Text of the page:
Victory Over the Sun
Curated by Melissa Loughnan & Helen Hughes
Christopher L.G. Hill
Exhibition Sat 11 - Sat 25 July 2009
Opening Friday 10 July 6 - 9pm
Zaum was an early-20th century constructed language that spanned across written, performative and visual arts media. The dialect pivoted around sound symbolism and associative sensory experience, forcing audiences to restructure their mental processes from rational to intuitive to fully experience Zaum texts. Zaum was a vocabulary tailored for the expression of a new era: one that did not tip-toe around public taste or convention. It also explored the abstraction of the word as a visual element, attempting to collapse the dichotomy of the word and image in a new, pictorial language. Zaum spelled progression, evolution and revolution. This constructed language lay at the core of a collective vision of a utopian future.
The critical construction of language has been projected onto numerous other visions of the future, and continues to play a central role in imagining futuristic utopias and dystopias. Consider the compound street dialects in Ridley Scott's Bladerunner (1982), or the inter-lingual monologues of the time-travelling Chow in Wong Kar Wai's 2046 (2004). Zaum can be seen as precursor to this, as well as to the mass construction of language as it is shaped by technology in the 21st century (for example, acronyms and emoticons in emails and text messages).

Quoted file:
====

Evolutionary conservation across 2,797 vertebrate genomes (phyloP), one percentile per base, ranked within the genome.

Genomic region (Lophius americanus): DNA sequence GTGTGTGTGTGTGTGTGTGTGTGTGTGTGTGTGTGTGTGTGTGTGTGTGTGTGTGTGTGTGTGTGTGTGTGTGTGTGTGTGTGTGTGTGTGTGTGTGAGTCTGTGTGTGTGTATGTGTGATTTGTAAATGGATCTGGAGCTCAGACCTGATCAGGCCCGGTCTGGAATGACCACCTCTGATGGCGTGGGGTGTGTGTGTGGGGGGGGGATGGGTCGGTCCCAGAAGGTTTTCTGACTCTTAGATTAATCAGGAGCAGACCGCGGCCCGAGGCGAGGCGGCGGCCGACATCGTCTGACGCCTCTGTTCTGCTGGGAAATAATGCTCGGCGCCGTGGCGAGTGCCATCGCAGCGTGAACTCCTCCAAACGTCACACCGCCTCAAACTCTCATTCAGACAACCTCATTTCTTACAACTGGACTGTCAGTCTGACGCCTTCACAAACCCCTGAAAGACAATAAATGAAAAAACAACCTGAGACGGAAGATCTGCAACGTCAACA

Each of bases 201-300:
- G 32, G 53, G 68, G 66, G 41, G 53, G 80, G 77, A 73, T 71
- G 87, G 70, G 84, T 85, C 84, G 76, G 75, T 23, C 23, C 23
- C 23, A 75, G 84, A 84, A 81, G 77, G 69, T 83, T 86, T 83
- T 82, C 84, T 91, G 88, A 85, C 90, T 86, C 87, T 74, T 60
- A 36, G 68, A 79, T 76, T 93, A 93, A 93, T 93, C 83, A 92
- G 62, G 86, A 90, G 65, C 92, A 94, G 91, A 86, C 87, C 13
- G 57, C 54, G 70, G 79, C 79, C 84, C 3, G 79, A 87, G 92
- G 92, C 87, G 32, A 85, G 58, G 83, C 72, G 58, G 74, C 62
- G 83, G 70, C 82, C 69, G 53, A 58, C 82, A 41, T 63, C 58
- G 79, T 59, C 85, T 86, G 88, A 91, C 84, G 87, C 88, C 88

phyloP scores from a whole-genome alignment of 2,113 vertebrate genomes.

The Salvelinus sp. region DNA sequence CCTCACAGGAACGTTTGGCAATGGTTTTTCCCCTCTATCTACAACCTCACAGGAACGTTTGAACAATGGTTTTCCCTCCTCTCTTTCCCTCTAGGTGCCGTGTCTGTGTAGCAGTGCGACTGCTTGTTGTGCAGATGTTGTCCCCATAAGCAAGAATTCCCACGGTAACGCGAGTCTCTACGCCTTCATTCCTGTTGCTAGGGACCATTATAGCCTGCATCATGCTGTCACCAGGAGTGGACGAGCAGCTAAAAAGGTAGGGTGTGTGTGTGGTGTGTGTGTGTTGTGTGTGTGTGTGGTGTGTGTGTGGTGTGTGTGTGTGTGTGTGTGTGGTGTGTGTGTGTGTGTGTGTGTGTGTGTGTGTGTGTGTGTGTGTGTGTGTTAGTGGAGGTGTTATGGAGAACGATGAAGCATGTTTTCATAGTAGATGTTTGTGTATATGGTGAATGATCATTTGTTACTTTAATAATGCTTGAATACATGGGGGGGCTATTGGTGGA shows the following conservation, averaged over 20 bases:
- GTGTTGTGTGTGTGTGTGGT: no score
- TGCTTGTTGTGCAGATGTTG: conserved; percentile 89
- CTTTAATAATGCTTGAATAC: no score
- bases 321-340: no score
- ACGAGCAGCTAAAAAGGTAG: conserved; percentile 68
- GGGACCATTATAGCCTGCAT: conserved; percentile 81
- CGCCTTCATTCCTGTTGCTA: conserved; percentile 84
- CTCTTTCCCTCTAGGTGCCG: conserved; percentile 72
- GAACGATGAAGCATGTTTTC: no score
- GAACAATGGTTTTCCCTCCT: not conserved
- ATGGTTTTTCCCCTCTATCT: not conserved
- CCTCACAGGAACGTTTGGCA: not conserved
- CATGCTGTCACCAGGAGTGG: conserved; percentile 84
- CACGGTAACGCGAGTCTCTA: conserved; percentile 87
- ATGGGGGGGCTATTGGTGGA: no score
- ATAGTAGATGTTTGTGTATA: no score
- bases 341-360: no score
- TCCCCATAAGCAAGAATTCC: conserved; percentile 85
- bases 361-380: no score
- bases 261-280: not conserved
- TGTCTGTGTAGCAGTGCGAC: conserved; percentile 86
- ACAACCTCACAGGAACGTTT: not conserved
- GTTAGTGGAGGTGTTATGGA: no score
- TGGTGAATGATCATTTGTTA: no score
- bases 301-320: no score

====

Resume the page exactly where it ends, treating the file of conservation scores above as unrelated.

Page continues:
Victory Over the Sun reflects the limitations of language as it is curtailed by tradition and singular definition, and considers the futuristic possibilities presented by the transrational in pictorial and linguistic fields. The exhibition brings together a diverse range of artists working across (and collapsing) a number of different mediums, considering the way in which the conscious construction of language relates to ideas of progression, evolution, revolution and visions of the future.
'If I let you interior, I'd have to make other things to hide'
acrylic on board
62.5 x 57 cm
Courtesy of Darren Knight Gallery, Sydney
Installation photography: Ben Gleiser